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Preview: Romeo & Juliet @ Sherman Cymru

Posted by Jackofalltrades from Cardiff - Published on 15/09/2014 at 12:15
1 comments » - Tagged as Art, Culture, Stage

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Romeo & Juliet.

Love it or hate it, everyone knows it.

It's perhaps William Shakespeare’s most famous work (or at least it's certainly a strong contender), but is it now so iconic in its tropes that it is impossible to reinvent?

On Thursday, I was invited in to the always-welcoming Sherman Cymru to observe a few hours of rehearsals for Romeo & Juliet (you guessed it), which will be showing in the same venue from 2nd-18th October.

Romeo & Juliet is the headline performance of this year’s Autumn season and also Rachel O’Riordan’s first production for Sherman Cymru since becoming Artistic Director.

Now, you could argue that choosing a show, such as Romeo & Juliet could be either dangerous or a safe choice, due to the high level of audience familiarity with the piece.

However, having spent just a few short hours looking on from the outskirts, any doubts of what this team of people could achieve were destroyed before they even formed.

The first thing you noticed about the rehearsal room was the absolute ease of the actors, paired with an equal measure of focus. They had no doubt - inspired by Rachel O’Riordan’s enthusiastic, hands-on approach and clear passion for the text.


Seeing the group bounce off each other’s ideas and their playful attitude to discovering the text was so captivating that every second watching felt uniquely special, and I wish I could have spent more time as a fly on the wall to the production.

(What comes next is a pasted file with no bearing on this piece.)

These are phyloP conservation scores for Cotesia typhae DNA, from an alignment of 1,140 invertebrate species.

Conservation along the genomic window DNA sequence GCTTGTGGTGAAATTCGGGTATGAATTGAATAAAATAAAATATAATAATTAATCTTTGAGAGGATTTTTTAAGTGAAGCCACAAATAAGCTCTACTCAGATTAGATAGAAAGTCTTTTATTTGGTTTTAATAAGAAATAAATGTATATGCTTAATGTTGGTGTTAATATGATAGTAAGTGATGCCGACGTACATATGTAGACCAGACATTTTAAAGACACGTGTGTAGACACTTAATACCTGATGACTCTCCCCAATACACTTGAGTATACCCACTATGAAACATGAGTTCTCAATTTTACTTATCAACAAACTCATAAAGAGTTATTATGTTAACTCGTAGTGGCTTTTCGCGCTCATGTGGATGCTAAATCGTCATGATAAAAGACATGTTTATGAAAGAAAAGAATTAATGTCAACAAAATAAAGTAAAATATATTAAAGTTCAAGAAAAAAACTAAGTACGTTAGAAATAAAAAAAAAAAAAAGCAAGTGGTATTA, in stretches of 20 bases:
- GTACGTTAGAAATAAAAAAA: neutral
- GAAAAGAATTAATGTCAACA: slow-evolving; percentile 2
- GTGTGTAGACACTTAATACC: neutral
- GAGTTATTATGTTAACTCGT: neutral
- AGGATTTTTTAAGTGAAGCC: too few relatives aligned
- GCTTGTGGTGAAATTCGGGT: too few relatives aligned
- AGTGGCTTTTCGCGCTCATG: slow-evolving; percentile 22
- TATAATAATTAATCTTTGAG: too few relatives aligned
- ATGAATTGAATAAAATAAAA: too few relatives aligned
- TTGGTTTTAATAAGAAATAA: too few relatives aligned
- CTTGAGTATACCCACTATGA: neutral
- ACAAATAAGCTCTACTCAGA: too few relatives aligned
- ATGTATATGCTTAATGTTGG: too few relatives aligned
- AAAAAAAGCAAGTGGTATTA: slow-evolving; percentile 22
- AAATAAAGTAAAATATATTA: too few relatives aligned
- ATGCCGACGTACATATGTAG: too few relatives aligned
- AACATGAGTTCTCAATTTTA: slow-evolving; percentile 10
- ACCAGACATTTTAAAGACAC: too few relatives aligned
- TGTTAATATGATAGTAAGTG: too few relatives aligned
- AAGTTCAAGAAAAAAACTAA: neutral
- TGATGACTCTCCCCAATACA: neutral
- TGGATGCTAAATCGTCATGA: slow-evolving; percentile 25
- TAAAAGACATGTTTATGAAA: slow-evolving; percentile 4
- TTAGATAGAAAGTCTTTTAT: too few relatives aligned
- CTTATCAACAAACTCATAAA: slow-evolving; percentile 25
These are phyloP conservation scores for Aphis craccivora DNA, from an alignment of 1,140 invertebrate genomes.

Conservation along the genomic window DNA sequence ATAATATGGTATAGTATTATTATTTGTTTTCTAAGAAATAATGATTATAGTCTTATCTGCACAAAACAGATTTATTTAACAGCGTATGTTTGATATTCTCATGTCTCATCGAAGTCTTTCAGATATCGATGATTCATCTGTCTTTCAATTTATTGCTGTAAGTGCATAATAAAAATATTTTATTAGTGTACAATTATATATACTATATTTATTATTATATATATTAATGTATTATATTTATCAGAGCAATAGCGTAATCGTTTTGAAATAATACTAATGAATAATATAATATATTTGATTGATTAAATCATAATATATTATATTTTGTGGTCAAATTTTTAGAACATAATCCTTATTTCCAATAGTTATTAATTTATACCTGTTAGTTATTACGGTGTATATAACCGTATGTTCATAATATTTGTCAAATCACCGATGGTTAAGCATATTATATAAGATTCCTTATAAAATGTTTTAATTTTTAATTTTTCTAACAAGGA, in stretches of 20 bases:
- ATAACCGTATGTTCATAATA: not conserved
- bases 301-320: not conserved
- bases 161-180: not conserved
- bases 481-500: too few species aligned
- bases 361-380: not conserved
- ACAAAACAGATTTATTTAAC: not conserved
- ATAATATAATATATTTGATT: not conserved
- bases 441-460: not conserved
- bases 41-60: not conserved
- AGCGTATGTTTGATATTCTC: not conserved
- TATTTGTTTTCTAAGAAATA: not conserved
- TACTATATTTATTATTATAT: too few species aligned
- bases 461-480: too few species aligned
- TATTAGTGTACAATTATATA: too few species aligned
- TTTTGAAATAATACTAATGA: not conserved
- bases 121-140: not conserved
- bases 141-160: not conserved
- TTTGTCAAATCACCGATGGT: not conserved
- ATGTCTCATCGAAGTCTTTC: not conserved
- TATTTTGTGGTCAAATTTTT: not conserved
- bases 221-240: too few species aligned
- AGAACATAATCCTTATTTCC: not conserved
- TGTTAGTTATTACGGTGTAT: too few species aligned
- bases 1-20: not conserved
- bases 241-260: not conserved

A particular moment of note was the heart-warming and bawdy brotherly interactions between Romeo, Benvolio and Mercutio whilst Nurse brings Romeo news of Juliet. In the past, I have never wholly connected with the relationship of the three boys; however, if what I saw in the rehearsal room is any reflection of what will be present on stage, every instant of their time together is joyous to watch.

When asked about the production, O’Riordan told us that rather than setting the piece in a specific time, they were aiming for a ‘timeless’ world that is not restricted in what it can do in terms of costumes and set and instead spans many styles and eras.

She also stressed the immense violence present in the world of Romeo & Juliet and mentioned that the iconic fight scenes are very much centre stage and that there would also be some slightly more unexpected scenes of violence throughout the play.

Romeo & Juliet opens next month, and, if what I saw was the product of only two weeks of work, I can only imagine what they can achieve with a few more. You can buy tickets in advance here


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1 CommentPost a comment

Claire Stanfield

Commented 20 months ago - 16th September 2014 - 19:47pm

Thank you very much for taking the time to write this article, Jack. Looking forward to seeing this production all that much more now.

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